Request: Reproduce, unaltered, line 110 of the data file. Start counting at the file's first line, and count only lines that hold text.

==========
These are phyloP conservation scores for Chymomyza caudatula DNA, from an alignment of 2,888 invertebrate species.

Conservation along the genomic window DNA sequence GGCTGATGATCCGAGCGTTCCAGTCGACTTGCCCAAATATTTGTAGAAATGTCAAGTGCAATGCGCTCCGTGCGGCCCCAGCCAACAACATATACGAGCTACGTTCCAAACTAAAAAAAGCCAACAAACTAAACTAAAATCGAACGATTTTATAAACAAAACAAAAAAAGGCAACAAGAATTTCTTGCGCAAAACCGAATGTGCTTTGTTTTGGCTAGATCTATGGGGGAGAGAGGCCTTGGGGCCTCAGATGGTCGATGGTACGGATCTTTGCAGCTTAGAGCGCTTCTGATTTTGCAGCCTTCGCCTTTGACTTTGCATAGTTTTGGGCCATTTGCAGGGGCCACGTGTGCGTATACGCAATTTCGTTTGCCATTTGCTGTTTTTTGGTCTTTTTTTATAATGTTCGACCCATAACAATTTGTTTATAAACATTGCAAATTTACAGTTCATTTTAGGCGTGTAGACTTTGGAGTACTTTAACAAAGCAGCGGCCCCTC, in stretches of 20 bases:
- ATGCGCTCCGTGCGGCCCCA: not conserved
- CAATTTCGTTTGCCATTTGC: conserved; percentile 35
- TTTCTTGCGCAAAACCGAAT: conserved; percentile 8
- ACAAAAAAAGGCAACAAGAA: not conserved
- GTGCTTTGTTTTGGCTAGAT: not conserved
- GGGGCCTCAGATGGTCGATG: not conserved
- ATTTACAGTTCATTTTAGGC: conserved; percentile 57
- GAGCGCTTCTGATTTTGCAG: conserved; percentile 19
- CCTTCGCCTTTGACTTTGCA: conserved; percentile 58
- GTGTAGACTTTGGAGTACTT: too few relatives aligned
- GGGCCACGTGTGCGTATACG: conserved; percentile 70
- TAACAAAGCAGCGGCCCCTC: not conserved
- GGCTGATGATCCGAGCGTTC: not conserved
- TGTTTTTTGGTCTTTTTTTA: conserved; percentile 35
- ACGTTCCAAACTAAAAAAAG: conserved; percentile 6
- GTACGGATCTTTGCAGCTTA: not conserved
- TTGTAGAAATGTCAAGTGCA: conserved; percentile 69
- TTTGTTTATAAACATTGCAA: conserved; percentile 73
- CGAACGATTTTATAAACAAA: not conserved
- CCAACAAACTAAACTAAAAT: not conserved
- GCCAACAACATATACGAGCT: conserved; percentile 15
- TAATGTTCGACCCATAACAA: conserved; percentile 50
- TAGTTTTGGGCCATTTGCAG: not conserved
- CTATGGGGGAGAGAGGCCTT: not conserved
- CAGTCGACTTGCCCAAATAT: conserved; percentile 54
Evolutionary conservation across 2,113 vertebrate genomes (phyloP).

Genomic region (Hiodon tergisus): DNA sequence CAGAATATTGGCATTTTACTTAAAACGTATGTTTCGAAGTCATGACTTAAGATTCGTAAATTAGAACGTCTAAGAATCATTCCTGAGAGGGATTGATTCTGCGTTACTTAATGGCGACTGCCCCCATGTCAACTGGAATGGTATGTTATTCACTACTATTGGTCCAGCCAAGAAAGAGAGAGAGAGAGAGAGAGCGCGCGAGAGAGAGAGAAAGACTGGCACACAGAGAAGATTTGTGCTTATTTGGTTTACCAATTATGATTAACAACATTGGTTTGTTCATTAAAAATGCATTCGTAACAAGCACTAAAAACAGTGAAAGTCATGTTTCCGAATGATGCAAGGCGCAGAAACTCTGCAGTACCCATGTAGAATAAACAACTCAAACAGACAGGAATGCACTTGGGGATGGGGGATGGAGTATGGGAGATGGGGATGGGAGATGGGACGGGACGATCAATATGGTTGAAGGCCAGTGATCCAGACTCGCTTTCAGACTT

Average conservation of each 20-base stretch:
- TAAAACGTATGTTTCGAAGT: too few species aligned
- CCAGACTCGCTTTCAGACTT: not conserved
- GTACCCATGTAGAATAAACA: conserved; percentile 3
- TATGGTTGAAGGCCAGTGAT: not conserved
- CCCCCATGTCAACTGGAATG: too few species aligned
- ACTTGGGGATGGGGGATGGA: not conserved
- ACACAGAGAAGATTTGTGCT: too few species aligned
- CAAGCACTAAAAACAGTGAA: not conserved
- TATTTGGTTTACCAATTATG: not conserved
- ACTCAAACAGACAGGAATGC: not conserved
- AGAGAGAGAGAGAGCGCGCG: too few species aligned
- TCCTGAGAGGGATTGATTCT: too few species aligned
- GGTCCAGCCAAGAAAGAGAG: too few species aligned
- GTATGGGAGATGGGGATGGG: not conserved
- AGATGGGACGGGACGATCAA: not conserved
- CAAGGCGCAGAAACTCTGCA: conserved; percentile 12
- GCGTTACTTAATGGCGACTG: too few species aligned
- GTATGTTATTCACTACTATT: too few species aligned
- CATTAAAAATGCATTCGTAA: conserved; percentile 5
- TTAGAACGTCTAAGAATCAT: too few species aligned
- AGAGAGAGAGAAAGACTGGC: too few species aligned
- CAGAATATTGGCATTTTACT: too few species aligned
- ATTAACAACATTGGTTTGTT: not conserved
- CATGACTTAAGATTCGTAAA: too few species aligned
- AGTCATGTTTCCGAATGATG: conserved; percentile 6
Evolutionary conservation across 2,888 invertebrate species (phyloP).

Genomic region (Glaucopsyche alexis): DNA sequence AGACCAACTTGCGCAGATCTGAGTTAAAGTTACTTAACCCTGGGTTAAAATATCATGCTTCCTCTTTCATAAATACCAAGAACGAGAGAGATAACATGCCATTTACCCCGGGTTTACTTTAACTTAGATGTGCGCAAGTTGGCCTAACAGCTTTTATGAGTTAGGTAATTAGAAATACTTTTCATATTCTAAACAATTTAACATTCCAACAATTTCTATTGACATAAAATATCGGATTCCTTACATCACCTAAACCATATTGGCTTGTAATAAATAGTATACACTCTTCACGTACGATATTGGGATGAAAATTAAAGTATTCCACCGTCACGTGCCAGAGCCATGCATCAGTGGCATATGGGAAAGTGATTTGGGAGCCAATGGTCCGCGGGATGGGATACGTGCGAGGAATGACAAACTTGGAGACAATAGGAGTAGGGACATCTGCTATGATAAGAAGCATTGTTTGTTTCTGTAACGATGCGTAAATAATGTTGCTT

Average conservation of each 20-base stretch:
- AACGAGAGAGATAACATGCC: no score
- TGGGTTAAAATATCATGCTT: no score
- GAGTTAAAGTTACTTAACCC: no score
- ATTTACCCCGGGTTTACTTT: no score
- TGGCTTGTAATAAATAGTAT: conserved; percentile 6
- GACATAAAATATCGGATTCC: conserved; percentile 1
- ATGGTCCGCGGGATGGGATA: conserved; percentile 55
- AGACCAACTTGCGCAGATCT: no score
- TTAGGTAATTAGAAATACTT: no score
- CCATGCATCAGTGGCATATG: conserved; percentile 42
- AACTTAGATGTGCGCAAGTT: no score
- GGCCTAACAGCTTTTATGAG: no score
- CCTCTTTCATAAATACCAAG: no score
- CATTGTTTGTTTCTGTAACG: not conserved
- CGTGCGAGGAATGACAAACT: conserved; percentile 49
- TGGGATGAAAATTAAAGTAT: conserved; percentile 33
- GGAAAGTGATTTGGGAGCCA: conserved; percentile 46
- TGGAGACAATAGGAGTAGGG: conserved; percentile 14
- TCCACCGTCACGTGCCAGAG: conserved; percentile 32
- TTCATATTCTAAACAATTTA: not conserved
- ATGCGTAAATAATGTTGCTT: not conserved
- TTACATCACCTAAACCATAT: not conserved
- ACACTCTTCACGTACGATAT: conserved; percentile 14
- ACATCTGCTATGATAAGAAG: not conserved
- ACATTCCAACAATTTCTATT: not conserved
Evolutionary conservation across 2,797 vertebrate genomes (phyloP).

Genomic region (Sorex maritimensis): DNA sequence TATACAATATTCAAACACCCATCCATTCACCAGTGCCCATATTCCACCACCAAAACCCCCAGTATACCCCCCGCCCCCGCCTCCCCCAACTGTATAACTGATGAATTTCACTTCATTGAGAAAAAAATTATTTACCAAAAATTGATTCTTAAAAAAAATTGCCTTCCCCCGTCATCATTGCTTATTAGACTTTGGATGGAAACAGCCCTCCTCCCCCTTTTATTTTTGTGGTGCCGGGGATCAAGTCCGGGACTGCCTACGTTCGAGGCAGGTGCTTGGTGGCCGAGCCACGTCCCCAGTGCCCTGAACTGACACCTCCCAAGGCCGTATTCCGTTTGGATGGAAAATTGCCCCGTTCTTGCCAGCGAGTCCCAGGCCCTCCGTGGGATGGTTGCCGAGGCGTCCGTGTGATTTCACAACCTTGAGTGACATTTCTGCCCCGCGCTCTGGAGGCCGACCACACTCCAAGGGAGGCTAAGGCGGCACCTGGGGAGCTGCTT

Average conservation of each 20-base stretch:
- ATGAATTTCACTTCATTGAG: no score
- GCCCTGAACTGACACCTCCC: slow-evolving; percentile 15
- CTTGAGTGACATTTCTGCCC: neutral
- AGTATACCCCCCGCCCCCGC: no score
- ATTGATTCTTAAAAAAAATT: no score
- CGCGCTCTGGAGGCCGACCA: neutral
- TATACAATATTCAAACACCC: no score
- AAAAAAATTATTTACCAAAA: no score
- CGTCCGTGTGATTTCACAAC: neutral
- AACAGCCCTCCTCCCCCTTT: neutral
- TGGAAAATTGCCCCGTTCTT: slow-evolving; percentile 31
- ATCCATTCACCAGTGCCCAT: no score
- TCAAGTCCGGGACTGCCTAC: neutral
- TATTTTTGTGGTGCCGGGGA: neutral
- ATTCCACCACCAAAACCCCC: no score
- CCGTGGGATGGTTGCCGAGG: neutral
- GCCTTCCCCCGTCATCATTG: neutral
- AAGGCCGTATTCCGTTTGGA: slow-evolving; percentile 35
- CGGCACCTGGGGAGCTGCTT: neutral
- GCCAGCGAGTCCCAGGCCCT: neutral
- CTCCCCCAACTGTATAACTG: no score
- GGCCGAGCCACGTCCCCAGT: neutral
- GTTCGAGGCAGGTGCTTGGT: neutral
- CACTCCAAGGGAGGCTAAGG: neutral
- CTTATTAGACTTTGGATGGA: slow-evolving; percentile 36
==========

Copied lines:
- CACTCCAAGGGAGGCTAAGG: neutral